It’s been about a year now since the big Occupy camps were all shut down. I remember the feelings of anger and impotence when the mayors began to say “Okay, you’ve exercised your First Amendment rights long enough; it’s time to go now.” But I also remember the energy and camaraderie that permeated Occupy LA the day I visited. I took many pictures, but I didn’t write about it at the time. I do now.
It was a special day when they were encouraging people to visit; they had a stage (second photo) and a street closed off. It was sort of like a music festival with a couple hundred tents.
While it wasn’t very well-organized, it was very chill, clean, and safe-feeling. There was laundry service (16th photo), a first aid tent, and plenty of port-a-potties. There were a few baskets of free toiletries and snacks; take what you need, leave what you can. Some people were doing a yoga group. There were four or five cops, I think, but they were just hanging around and not hassling anyone. Within a few weeks they would be moving in at midnight and arresting everyone, but right then, things were calm. Villaraigosa said that if people needed to camp outside City Hall to exercise their First Amendment rights, then they could. (He changed his mind.)
One guy was silk screening red and blue “99%” onto clothes for free. He had a pile of thrift store clothes but he would also do any clothes you gave him; guys were just taking off their shirts and handing them to him. I got a brown T-shirt and gave him two gold dollars as a donation. (If you ever do this, go home and iron the shirt right away or else it’ll just fade out.)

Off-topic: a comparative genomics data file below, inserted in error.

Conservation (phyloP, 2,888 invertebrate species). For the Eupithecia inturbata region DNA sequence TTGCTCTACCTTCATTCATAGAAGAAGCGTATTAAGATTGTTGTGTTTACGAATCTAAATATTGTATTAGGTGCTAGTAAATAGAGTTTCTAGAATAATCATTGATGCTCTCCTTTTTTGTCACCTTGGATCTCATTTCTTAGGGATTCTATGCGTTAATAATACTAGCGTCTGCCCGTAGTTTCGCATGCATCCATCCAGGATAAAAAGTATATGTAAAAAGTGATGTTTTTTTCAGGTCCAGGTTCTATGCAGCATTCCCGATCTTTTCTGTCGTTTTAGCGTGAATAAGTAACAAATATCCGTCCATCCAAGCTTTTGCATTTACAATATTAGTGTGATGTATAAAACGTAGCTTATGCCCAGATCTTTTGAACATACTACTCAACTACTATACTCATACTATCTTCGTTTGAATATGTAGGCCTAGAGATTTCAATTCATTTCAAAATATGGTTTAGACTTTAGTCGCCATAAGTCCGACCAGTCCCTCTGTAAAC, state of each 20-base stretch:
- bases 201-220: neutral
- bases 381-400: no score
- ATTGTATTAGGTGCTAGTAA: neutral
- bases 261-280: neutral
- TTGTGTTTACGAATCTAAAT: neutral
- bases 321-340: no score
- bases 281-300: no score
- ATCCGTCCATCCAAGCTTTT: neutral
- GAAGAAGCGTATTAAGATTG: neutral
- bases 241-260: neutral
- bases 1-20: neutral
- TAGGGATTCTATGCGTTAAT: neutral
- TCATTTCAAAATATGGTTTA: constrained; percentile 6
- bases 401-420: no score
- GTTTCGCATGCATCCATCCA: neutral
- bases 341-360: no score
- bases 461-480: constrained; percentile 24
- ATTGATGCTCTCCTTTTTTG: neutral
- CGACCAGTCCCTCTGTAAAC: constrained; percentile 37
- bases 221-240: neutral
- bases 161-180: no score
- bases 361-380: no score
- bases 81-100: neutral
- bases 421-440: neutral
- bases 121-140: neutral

Being a true grassroots movement, it had a homemade feel. Aside from the shirts, there was an area where people were making their own signs and stickers, mostly out of recycled materials. People were painting over old pieces of cardboard, many of them signs from previous protests, with light brown paint and then adding new messages (11th photo). I made myself a 99% sticker to put on my shirt. There were buckets of chalk and all available surfaces were getting chalked; I added a bit of my own (last photo, with my husband standing nearby).
Though the core message–economic injustice–was omnipresent, it was a big group of probably a thousand people or so and there were many other messages. There were anti-war protesters, immigration reform protesters, and a Filipino band talking about something in the Philippines that I couldn’t hear (9th photo). Anonymous was there (3rd photo). A guy with a video camera interviewed me for his news blog. He asked me about the common media narrative that Occupy protesters don’t know what they want. I told him that I knew why I was there and what Occupy was about and I thought just about everyone else knew, too. There’s a guy with a “Reinstate Glass-Steagall” sign (13th photo); how much more specific can they get? I didn’t note the name of the reporter’s blog, though, so I don’t know if I was on it.
The funny thing about the Occupy movement was that neither the movement nor the message was what vaulted it to prominence. It was the police brutality. If the cops in Wall Street and Oakland could have behaved as well as the cops in LA were at that time, the message of economic justice might never have spread as far as it did.